This year, somewhat overshadowed by the quatercentenary of Shakespeare’s death, marks the tercentenary of the birth of the landscape designer Lancelot Brown, whose supposedly naturalistic confections around more than 130 country houses earned him the popular tag of “Capability”. The conjunction with Shakespeare has pleased Brown’s supporters, who believe he should be similarly regarded as one of the “curators of English identity”. “He stands behind our vision, and fantasy,” one biographer’s blurb reads, “of rural England.” Fantasy for sure. It’s hard to see what connection the classic Brownian prospect – artificial lake, vast lawns, mansion framed by trees – has to do with the real rural England.
But hyperbolic praise for the great earth-mover is nothing new. In 2011 the Financial Times carried a series of articles that suggested Brown should be “canonised”. The historian Norman Scarfe wrote: “England’s most original contribution to the whole history of art lies in the landscape, and was an affair of creating harmonious pictures with the land itself.” Back in the 18th century Horace Walpole suggested: “Such . . . was the effect of his genius that when he was the happiest man, he will be least remembered; so closely did he copy nature that his works will be mistaken.”
Brown’s champions have always claimed that his supposed ability to imitate nature was his special gift. But the plaudits open up the contradictions at the heart of Brownism. He is praised as a uniquely original artist and a faithful copyist; as a minimalist and a land engineer on the epic scale; even as a rustic Marcel Duchamp, reimagining nature by dragging it into the gallery of the garden.
In the end these aesthetic arguments are a matter of personal taste: anyone is entitled to make their garden into an installation. The more serious objection to Brown – or more properly to his cult – is that he is implicated in a powerful but false creation myth,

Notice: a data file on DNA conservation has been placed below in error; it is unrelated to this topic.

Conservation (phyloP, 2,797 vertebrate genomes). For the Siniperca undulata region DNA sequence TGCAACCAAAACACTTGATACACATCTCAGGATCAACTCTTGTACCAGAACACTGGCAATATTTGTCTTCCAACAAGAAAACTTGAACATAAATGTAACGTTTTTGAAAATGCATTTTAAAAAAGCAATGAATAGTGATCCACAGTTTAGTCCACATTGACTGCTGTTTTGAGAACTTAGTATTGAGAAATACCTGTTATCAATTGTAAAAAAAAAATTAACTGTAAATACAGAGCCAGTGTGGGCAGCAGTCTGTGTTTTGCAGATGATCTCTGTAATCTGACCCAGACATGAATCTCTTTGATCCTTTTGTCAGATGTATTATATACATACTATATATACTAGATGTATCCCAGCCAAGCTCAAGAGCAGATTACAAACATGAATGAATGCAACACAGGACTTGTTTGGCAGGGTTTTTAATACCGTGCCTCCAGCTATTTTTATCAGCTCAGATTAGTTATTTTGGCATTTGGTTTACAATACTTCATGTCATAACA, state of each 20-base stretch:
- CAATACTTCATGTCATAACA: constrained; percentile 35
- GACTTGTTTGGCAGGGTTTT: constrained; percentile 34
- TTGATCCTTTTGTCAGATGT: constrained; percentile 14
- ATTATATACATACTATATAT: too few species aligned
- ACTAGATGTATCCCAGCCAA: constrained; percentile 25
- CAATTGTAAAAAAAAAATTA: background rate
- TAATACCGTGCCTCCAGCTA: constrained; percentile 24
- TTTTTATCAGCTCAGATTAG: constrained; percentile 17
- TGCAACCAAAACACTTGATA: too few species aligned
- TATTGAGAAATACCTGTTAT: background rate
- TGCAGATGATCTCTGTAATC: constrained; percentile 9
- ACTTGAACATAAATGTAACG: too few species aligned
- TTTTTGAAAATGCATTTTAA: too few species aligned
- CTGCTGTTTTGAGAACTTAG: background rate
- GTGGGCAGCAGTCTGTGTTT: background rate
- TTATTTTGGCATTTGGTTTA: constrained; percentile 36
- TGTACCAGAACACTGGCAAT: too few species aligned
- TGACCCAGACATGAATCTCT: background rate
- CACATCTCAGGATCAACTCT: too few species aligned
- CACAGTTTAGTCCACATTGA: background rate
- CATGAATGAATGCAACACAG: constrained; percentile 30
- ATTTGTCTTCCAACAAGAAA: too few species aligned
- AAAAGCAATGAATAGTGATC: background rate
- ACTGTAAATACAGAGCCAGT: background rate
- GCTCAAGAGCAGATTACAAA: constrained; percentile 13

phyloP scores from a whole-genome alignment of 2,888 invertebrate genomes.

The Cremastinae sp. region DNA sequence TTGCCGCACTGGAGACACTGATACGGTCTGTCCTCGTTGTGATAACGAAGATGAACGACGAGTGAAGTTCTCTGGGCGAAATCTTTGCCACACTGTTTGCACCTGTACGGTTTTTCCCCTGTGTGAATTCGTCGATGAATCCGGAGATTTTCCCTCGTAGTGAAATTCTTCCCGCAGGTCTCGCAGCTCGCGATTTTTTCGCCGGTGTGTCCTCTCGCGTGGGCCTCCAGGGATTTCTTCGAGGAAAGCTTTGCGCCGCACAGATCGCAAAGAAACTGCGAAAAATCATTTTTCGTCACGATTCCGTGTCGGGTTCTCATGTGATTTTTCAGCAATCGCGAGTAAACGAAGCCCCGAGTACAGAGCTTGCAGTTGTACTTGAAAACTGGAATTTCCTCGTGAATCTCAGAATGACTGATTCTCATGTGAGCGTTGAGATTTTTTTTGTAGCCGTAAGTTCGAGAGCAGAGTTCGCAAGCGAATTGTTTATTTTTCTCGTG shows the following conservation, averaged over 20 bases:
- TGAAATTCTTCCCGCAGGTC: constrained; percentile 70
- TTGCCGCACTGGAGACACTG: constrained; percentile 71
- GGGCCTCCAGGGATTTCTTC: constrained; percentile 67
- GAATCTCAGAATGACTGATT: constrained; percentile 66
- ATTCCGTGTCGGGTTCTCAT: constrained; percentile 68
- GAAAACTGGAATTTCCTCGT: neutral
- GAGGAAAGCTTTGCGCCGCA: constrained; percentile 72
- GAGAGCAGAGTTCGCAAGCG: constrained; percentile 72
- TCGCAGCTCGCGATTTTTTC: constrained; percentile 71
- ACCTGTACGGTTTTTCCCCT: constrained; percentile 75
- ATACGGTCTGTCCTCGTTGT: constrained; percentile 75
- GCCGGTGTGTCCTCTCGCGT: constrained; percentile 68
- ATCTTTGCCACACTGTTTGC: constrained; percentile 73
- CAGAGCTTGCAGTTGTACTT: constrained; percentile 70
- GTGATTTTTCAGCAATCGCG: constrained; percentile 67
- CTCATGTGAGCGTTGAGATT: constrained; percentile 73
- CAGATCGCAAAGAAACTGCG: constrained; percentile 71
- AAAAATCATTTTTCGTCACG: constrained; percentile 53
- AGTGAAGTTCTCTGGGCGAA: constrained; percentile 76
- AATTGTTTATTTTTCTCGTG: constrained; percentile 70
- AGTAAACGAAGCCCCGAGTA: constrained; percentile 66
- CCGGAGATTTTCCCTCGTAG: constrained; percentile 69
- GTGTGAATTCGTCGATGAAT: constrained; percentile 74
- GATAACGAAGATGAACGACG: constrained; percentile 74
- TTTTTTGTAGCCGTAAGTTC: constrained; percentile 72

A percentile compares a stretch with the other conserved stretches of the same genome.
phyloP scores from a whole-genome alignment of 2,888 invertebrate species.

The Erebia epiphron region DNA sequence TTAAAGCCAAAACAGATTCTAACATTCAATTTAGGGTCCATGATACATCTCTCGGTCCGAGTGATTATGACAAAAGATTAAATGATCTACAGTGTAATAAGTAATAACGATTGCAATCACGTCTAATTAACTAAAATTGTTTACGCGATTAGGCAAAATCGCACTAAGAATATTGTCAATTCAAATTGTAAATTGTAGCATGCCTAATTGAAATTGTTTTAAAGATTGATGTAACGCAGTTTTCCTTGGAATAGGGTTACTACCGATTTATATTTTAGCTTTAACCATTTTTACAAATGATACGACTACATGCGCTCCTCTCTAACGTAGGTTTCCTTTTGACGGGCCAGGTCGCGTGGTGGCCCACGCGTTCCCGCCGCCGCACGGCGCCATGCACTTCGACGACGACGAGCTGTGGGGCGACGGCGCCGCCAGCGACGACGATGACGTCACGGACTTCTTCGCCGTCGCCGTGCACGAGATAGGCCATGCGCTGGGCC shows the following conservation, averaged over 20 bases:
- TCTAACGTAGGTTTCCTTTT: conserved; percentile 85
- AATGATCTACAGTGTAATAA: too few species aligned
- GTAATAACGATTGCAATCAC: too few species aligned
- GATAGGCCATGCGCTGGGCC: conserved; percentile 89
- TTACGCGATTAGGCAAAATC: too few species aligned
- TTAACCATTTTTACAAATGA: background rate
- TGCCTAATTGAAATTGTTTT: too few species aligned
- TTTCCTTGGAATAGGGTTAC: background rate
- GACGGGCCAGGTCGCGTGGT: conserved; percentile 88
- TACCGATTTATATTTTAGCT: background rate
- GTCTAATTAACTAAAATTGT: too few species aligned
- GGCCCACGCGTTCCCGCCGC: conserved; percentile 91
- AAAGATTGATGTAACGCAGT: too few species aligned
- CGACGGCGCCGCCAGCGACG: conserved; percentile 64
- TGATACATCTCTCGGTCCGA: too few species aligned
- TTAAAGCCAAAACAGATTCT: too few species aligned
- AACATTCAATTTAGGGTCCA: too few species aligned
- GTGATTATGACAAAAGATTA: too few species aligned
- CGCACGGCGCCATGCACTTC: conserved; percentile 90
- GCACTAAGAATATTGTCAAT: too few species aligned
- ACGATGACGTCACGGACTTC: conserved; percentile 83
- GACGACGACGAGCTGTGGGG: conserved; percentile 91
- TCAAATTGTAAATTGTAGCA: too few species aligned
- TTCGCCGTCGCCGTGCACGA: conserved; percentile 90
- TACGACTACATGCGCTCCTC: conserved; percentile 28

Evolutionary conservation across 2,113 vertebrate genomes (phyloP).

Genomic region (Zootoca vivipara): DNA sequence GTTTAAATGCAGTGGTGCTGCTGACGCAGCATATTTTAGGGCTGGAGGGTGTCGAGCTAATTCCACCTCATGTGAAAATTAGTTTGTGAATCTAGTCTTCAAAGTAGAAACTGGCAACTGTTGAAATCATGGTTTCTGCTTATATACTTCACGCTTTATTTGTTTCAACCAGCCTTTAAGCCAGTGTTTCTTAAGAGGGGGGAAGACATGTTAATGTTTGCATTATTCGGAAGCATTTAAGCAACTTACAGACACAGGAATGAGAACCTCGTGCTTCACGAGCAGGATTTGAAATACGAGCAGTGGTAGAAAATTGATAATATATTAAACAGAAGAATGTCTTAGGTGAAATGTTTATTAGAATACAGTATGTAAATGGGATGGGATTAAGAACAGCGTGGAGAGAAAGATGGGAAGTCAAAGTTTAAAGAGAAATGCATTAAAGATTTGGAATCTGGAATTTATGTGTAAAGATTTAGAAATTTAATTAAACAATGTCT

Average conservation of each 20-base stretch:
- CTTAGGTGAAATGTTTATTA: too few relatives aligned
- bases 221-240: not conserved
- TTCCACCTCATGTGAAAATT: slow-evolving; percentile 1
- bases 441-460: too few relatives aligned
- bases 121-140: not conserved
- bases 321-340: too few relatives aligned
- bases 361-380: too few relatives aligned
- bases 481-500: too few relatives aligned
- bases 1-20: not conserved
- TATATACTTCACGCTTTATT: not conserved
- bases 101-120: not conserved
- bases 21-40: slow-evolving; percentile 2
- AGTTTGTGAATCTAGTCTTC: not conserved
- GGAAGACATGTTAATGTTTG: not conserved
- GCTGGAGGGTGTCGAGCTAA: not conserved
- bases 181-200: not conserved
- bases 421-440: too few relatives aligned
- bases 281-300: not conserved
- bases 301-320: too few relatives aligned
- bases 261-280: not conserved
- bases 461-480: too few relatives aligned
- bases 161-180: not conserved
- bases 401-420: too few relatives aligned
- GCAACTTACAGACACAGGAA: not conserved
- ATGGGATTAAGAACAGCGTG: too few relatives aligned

of the kind the great historical ecologist Oliver Rackham called “pseudo-history”. This origin story posits Brown as Promethean, creating the style that, by a kind of trickle-down, remodelled the entire landscape of lowland England. The claims made on his behalf, when you step back, are of breathtaking hubris: “creating harmonious pictures with the land itself”. Whose harmony? Whose land? The ethos of “landskipping” has had corrosive effects on our understanding of the natural, and of the millennia of landscape-making that preceded Brown, and offers dangerous models for the future.
The roots of Brown’s designs lay not in nature but in the philosophy of “Improvement” that pervaded public affairs in the 18th century. Improvement – in farming, industry, colonial adventure – lay at the heart of Whig philosophy and was an economic project cloaked in moral justifications. In landscape it involved presenting a clear view of a landlord’s benevolence and entrepreneurial spirit together with a physical structure that dramatised the social hierarchy of the estate. The so-called “English style” is supposed to have been a reaction against the contrived topiary and symmetrical parterres of French and Italian gardens, which represented the stiff intellectualism of the Continent, and was to be countered by buxom curves and the indigenous “emblem of pure legal liberty”. In truth both were domineering idioms, and the “naturalisation” in Brown’s and others’ designs has always been just spin. Rich men with access to the new technologies of surveying and drainage could now produce their own “nature”. Alexander Pope’s celebrated injunction to “Consult the genius of the place” turns out in his Epistle to Burlington to be the programme for an inquisition, where if the genius loci is found to be supplying short measures of elegance and order, the real genius, the landowner, must step in. His apologists agreed (Brown wrote little about his own work): “the living landscape”, Walpole instructed, must be “chastened or polished”. Nature must be “rescued and improved”, the damage of the Fall repaired.